Pour eight ounces of boiling water over the mix and stir until miso is dissolved. Let sit for a few minutes before enjoying. Garnish with dried seaweed or furikake.
Tuna Poke Bowl with Steamed Rice
This easy pescatarian or vegetarian and gluten-free recipe is straightforward and easy to throw together. It makes one serving but can be scaled for as many people as needed. Ask your local fish counter for sushi-grade fish; it's easy to find.
To start, make an easy, go-to marinade for your fish by combining three tablespoons of tamari, one tablespoon of rice wine vinegar, one teaspoon of sesame oil, and a teaspoon of sugar. (If you like it spicy, add a dash of wasabi as well!)
Cut a 4-ounce filet of sushi-grade fish (such as tuna, Hamachi, or salmon) or silken tofu into small cubes and toss in the marinade. Meanwhile, cut up a small cucumber, a mango, and a ripe avocado into cubes of the same size.
Layer the fish and vegetables over a heap of steamed white rice and drizzle with sriracha (if you like it spicy) or tangy kewpie mayo. Feel free to garnish with chopped cilantro, green onion, sesame seed, or furikake to add some crunch.
Hearty Quinoa, Spinach and Roasted Squash Salad
This hearty, filling salad is anything but boring. Roasted vegetables and sage make it perfect for winter, and quinoa is protein-packed with nutrition to keep you full and satisfied. It can be made ahead and kept in the fridge for up to three days.
Preheat your oven to 400 degrees. Cut up half a butternut squash into one-inch cubes, and toss in olive oil, salt, lemon, sage, and a dash of garlic powder. Bake for 30 minutes or until tender with golden edges.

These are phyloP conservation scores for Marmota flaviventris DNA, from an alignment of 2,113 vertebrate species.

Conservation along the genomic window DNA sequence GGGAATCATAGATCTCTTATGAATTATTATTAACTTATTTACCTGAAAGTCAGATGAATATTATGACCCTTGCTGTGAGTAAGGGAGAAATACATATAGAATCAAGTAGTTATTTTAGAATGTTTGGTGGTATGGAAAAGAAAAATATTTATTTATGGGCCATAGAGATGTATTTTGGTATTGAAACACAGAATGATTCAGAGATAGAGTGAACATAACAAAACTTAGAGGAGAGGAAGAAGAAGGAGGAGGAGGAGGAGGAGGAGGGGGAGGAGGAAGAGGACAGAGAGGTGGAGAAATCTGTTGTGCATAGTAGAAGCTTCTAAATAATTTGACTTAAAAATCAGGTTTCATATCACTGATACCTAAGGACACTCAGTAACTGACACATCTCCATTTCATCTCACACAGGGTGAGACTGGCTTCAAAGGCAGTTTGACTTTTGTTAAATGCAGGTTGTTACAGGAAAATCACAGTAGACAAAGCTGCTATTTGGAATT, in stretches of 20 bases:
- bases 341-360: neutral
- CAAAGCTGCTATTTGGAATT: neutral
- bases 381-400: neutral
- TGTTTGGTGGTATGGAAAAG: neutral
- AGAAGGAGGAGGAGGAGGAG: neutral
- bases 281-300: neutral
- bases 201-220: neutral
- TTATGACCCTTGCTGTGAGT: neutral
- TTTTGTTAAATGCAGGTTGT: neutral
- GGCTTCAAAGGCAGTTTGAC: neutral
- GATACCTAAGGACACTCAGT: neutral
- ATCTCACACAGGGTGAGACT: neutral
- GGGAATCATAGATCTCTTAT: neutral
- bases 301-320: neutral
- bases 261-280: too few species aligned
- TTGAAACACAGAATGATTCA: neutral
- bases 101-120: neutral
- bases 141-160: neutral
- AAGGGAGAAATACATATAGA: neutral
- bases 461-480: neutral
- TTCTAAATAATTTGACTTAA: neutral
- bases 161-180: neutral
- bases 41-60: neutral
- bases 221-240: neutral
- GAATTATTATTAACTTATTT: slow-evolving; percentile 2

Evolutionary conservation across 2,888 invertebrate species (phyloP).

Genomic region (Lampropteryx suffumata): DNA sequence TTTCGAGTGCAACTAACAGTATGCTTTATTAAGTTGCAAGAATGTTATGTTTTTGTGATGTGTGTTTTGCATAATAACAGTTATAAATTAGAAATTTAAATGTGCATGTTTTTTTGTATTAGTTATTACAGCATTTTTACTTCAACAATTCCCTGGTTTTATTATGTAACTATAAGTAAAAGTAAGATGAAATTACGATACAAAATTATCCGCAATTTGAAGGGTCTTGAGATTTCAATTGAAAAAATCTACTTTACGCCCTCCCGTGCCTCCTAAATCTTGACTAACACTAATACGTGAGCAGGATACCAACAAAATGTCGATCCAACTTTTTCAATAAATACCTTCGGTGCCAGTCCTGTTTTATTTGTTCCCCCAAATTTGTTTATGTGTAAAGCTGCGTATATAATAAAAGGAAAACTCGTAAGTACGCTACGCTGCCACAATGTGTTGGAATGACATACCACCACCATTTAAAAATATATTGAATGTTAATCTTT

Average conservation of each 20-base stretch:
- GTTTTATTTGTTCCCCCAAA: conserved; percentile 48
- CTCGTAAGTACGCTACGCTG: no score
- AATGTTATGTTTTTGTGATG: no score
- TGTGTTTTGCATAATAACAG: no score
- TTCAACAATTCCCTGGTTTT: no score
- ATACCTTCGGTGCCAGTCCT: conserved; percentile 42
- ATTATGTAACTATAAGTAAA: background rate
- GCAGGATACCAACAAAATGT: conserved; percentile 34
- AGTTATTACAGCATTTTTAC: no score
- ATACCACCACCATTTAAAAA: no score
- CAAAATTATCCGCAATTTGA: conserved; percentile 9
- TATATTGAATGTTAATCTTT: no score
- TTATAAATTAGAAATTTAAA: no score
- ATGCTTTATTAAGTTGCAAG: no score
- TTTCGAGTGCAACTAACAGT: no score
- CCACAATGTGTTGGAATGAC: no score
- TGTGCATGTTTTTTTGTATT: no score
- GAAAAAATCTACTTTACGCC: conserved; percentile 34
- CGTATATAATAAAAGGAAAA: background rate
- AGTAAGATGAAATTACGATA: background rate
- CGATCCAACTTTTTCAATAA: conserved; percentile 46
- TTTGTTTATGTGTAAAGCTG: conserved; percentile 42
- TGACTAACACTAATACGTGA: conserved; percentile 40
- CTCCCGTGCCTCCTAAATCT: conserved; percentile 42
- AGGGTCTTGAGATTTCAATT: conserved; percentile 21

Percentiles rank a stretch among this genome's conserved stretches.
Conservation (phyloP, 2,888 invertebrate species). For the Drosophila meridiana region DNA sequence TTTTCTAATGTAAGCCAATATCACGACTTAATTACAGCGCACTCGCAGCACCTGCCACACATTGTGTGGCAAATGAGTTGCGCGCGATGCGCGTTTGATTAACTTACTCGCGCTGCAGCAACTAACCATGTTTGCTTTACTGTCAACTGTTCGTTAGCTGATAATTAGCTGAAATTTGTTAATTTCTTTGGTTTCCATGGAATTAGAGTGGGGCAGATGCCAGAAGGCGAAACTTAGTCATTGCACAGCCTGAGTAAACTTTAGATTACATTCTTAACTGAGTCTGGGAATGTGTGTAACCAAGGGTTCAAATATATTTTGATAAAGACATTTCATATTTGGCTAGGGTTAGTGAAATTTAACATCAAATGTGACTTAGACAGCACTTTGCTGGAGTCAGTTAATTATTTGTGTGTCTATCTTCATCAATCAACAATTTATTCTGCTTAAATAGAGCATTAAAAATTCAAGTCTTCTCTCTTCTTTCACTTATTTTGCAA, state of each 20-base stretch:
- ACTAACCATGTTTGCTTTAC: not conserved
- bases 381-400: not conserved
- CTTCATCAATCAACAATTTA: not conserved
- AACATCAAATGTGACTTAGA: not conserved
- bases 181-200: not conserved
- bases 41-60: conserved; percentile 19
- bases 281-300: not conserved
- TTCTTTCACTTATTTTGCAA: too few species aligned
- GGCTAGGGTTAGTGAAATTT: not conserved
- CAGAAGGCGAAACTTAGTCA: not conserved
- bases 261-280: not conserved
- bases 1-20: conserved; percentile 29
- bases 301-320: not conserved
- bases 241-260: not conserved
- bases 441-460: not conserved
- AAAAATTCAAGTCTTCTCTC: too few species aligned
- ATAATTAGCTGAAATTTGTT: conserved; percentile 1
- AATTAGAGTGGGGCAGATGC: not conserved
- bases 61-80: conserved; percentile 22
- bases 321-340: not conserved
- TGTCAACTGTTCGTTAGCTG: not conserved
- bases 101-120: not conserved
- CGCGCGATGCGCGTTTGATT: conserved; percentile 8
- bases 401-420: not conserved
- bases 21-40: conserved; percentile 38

Combine four tablespoons of olive oil with two tablespoons of lemon juice, one tablespoon of balsamic vinegar, and a pinch of salt. Add half a cup of dried cranberries to the mix and let soak for a few minutes before tossing with two cups of cooked quinoa.
Combine the quinoa, squash cubes, a cup of spinach, a cup of crumbled feta cheese, and a half cup of salted cashews. Toss to combine, season with salt and pepper and a drizzle of olive oil.
Pre-Cooked Shrimp Ceviche. Photo courtesy of Erin Tarectecan.
Pre-Cooked Shrimp Ceviche
This delicious, fresh ceviche is quick to make and scent-free. You can defrost frozen shrimp or pick up some fresh from your local fish counter.
Cut one pound of pre-cooked shrimp into small, bite-sized pieces and toss with half a cup of lemon juice and half a cup of lime juice. Marinate for 30 minutes. Meanwhile, cut up one shallot (used instead of its typical cousin, the pungent red onion), two Roma tomatoes, and a large avocado. Chop some fresh cilantro and stir everything together with the shrimp. Serve with tortilla chips or sesame crackers on the side.
The Ultimate Mozzarella Red Pepper Italian Sandwich
Sandwiches are a great way to have a tasty meal without any odor at all since they require no cooking and only use cold ingredients. Add salami to this recipe if you'd like or leave it out altogether for a vegetarian alternative.
Start with a long Italian sub roll, cut in half and drizzled with the highest-quality olive oil you've got. Gently squeeze a little red wine vinegar onto one side of the bread. Add slices of fresh mozzarella to one side, being generous. Sprinkle with salt. On the other side of the sandwich, layer jarred, roasted red pepper, a quarter pound of Genoa salami (if using), and a handful of fresh basil. Sprinkle with salt and pepper. Roll tightly in parchment paper, then slice in half to behold the glory. Wrapped and refrigerated properly, it can last a full day or two — great for a make-ahead lunch.